Former Karnataka chief minister and Bharatiya Janata Party (BJP) state president B.S. Yeddyurappa is still a force to reckon with. Credited with establishing the BJP as a strong political force in the state, Yeddyurappa now finds himself isolated within his own party, allegedly due to an autocratic way of functioning. Unwilling to be cornered, the 76-year-old braves his way against the combined might of the Janata Dal (Secular), or JD(S), Congress and some of his own party leaders. But there remains no doubt on his mass appeal and influence, especially with the dominant Lingayat community, which the BJP is banking on to secure more seats in the coming Lok Sabha elections than it did in 2014. In an interview with Mint, Yeddyurappa spoke on the 2019 general elections, the failures of the state government and on courting controversy. Edited excerpts:
How are the poll preparations in Karnataka? What are your expectations?
With each passing day, the environment is turning more favourable for us. We are all working together, travelling across constituencies and our workers seem very enthusiastic. The achievements of Narendra Modi in the last five years, the economic growth of the country and the anger against the coalition government in Karnataka, among other factors, are helping the BJP. We already have 16 seats and the situation looks favourable for us in another six seats.
What has changed in Karnataka since the 2014 elections?
The failure of the state government and its inability to amicably resolve seat adjustments will be a positive for us. Even though their top leadership might take some decisions, workers will not be able to accept it on ground. The other positives are the programmes given to the country and state by Modi. I do not see any negatives for us.
Will the coalition government in Karnataka have any impact on the elections?
We will benefit if there is a direct fight, and even in places where they have a coalition, because their workers will never join hands. With 104 seats, we are in opposition and with 37 seats they [JD(S)] are in power. This is unprecedented—101% this will have an impact on the elections.
Have the differences between JD(S) and Congress made it easier for the BJP to enter south Karnataka?
There is a lot for us to gain here. We have lost out in places like Ramanagaram, Mysuru, Mandya and Chamarajanagar, among other places. But there is a lot of infighting among their workers in these regions, and it will be beneficial to us, and give us an opportunity to win a few more seats here.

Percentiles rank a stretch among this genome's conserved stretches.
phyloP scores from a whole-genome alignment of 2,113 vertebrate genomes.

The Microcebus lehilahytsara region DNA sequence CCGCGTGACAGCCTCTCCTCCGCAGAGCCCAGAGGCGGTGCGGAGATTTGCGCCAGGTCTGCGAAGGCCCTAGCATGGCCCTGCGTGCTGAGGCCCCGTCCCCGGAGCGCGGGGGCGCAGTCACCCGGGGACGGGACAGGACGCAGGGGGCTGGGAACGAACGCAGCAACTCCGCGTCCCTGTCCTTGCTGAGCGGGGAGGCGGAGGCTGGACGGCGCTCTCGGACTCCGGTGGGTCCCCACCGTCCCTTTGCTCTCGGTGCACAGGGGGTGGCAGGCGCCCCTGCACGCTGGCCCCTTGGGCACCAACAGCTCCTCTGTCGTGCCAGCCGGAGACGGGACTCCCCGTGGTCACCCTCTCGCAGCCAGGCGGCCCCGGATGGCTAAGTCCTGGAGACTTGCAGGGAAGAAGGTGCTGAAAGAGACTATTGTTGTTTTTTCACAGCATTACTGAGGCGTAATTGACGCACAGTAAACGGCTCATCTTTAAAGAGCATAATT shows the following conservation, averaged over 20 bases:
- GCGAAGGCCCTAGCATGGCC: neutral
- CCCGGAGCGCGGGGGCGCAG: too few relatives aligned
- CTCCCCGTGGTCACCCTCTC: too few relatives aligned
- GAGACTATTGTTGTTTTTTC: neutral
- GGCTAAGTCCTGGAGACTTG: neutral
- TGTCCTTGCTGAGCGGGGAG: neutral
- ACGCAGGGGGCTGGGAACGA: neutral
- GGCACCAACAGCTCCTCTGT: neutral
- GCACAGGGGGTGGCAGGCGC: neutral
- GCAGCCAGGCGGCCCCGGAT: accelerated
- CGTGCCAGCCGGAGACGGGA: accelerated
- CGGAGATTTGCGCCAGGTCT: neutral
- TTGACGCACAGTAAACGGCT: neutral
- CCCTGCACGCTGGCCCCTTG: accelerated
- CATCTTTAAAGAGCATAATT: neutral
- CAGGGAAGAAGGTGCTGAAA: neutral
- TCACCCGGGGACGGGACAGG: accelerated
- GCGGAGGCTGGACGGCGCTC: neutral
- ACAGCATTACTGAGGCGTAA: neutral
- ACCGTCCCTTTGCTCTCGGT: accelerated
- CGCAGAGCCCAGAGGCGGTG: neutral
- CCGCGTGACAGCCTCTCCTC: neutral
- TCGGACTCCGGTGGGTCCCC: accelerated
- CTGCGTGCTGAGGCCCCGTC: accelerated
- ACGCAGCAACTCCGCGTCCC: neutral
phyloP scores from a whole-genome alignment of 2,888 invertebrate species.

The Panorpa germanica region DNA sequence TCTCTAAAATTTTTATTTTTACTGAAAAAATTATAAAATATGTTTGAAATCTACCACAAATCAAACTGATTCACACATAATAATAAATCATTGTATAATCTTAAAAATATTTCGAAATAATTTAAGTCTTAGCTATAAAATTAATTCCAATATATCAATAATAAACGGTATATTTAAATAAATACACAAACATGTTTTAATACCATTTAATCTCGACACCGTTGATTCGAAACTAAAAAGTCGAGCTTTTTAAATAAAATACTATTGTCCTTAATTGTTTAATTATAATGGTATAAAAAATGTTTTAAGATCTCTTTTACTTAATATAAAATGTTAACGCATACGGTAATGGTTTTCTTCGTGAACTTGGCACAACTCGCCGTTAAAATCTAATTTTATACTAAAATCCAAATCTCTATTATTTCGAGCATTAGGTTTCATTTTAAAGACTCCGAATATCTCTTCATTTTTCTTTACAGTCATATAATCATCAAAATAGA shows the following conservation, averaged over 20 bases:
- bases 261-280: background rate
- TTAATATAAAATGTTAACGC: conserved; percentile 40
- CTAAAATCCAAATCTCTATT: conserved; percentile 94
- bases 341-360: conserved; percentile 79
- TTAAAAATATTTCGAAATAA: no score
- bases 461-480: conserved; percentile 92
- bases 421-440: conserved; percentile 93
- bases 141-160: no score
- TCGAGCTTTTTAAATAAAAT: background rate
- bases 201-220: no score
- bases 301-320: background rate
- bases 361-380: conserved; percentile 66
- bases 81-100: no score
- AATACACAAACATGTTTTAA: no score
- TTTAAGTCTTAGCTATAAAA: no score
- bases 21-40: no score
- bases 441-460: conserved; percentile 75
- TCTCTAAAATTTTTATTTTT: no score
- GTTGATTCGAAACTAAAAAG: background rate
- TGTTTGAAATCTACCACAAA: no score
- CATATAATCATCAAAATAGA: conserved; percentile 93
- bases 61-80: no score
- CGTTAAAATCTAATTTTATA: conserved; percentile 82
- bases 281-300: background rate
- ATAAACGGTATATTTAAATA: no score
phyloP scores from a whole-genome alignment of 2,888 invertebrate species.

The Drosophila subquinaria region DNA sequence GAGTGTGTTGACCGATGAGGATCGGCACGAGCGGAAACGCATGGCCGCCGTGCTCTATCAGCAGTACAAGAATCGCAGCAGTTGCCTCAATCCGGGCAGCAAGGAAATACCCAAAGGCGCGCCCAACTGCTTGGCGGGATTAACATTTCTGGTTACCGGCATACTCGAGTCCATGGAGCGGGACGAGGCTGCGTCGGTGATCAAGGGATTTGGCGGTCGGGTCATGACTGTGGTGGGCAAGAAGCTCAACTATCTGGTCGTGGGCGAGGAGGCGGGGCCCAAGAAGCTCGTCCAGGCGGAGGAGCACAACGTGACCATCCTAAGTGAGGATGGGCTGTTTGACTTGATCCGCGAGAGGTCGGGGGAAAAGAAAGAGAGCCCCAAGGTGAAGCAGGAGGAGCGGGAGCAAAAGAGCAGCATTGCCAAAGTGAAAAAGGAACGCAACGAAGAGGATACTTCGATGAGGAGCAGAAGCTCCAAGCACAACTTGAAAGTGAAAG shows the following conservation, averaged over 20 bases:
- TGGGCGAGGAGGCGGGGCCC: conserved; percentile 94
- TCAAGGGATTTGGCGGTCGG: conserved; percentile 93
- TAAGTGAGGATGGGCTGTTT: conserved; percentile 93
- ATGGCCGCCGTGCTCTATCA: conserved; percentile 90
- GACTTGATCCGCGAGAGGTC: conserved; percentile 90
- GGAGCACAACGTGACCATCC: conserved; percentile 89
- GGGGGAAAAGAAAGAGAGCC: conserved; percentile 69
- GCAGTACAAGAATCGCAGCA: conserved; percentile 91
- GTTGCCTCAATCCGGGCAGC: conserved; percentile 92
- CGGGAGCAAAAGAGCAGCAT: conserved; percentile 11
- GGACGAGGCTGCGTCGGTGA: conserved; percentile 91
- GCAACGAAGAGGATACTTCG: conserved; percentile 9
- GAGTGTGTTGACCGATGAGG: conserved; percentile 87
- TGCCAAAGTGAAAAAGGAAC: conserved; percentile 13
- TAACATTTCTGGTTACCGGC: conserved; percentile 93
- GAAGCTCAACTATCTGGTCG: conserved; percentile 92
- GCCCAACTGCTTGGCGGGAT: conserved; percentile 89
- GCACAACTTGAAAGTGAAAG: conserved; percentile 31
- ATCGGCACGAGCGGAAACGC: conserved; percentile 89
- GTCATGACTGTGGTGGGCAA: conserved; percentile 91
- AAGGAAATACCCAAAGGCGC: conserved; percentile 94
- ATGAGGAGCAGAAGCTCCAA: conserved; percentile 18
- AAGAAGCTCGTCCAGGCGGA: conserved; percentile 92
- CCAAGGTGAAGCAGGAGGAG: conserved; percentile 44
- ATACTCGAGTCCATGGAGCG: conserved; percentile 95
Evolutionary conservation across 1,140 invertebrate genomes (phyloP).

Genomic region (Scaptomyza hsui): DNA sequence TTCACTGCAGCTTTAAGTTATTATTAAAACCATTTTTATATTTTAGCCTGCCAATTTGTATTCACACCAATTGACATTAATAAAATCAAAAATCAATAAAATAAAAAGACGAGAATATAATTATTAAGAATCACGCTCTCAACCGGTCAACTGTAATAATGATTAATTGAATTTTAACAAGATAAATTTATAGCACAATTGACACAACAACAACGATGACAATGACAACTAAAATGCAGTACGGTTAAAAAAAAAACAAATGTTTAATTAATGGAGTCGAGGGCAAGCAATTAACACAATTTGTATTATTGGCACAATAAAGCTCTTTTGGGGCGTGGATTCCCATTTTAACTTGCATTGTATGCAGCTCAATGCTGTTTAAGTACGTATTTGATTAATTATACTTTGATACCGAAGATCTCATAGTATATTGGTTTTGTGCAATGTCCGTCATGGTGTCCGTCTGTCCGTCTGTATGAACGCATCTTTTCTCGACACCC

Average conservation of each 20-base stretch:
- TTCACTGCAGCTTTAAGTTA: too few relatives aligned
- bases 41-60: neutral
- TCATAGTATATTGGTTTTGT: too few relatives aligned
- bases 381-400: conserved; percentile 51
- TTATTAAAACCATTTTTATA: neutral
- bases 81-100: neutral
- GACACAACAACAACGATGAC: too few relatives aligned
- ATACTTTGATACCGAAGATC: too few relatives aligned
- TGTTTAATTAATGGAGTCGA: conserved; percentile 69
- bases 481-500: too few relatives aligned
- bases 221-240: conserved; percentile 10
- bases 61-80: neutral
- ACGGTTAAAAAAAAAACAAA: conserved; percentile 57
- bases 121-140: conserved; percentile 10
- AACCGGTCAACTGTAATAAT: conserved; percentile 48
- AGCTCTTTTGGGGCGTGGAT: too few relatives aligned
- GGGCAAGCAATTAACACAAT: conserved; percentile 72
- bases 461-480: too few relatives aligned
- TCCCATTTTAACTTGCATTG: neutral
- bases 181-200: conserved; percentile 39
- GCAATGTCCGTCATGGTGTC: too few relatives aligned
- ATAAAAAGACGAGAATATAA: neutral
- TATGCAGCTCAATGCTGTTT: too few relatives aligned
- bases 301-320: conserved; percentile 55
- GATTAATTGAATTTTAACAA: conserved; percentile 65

Do you foresee any changes after the Lok Sabha elections? Will this government survive beyond the polls?
The Lok Sabha election results will add to their problems. Anything can happen after the polls. The coalition is itself not confident of continuing in power, and it is well known that they wanted to manage things only till the parliamentary elections. The statements made by chief minister H.D. Kumaraswamy that he works like a clerk and that he has no independence show the problems they have. Their problems, disgruntlement, mutual distrust will have an impact on parliament elections.
What is the BJP’s poll platform in Karnataka?
The achievements of the Modi government, the failure of the coalition in Karnataka and our (BJP’s) hard work will all be beneficial to us. Though there is a drought, they (coalition) are doing nothing and only speak about the farm loan waiver. Modi government has given ₹6,000 direct income transfer to farmers. Income tax relief has been given to the middle class with several concessions and a lot has been done for the labour community. These are the issues that people are talking about. The fact that there is no PM candidate from the opposition is also beneficial for us. Lakhs of youngsters, irrespective of caste and community, are supporting Modi.
Has the state BJP finalized the candidates for the national elections?
Nothing has been finalized yet and we will complete this process in a few weeks. We finished one round of discussions with (BJP chief) Amit Shah. Another one will take place soon as we are left with only seven weeks for the elections. We have identified candidates for all constituencies.
After the elections, are you expecting any change in your own organization? Is there a succession plan in place?
There will be no changes up to the Lok Sabha elections, at least. Afterwards, we will have to sit and talk, and see how things go. All of us are working together and have resolved all small differences we had.
Have we seen the last of your attempts to form a government in Karnataka?
We will not try anything in this direction up to the Lok Sabha elections. When we win 20-22 seats, automatically there will be issues between the two parties and anything can happen after that.
You clarified a controversial remark linking the air strikes to the forthcoming Lok Sabha elections. Do you think this will have any impact on the polls?
It was a media creation. For the last two months I have been saying that we will win 20-22 seats in Karnataka. Given the current situation, the media gave a different twist to the same old statement. There is a war-like situation and no political party should or would try to benefit from this. I do not want to discuss if this will have a political impact or not. Pakistan is finding itself more and more isolated and Wing Commander Abhinandan (Varthaman) has been returned. All this has filled more enthusiasm into our workers.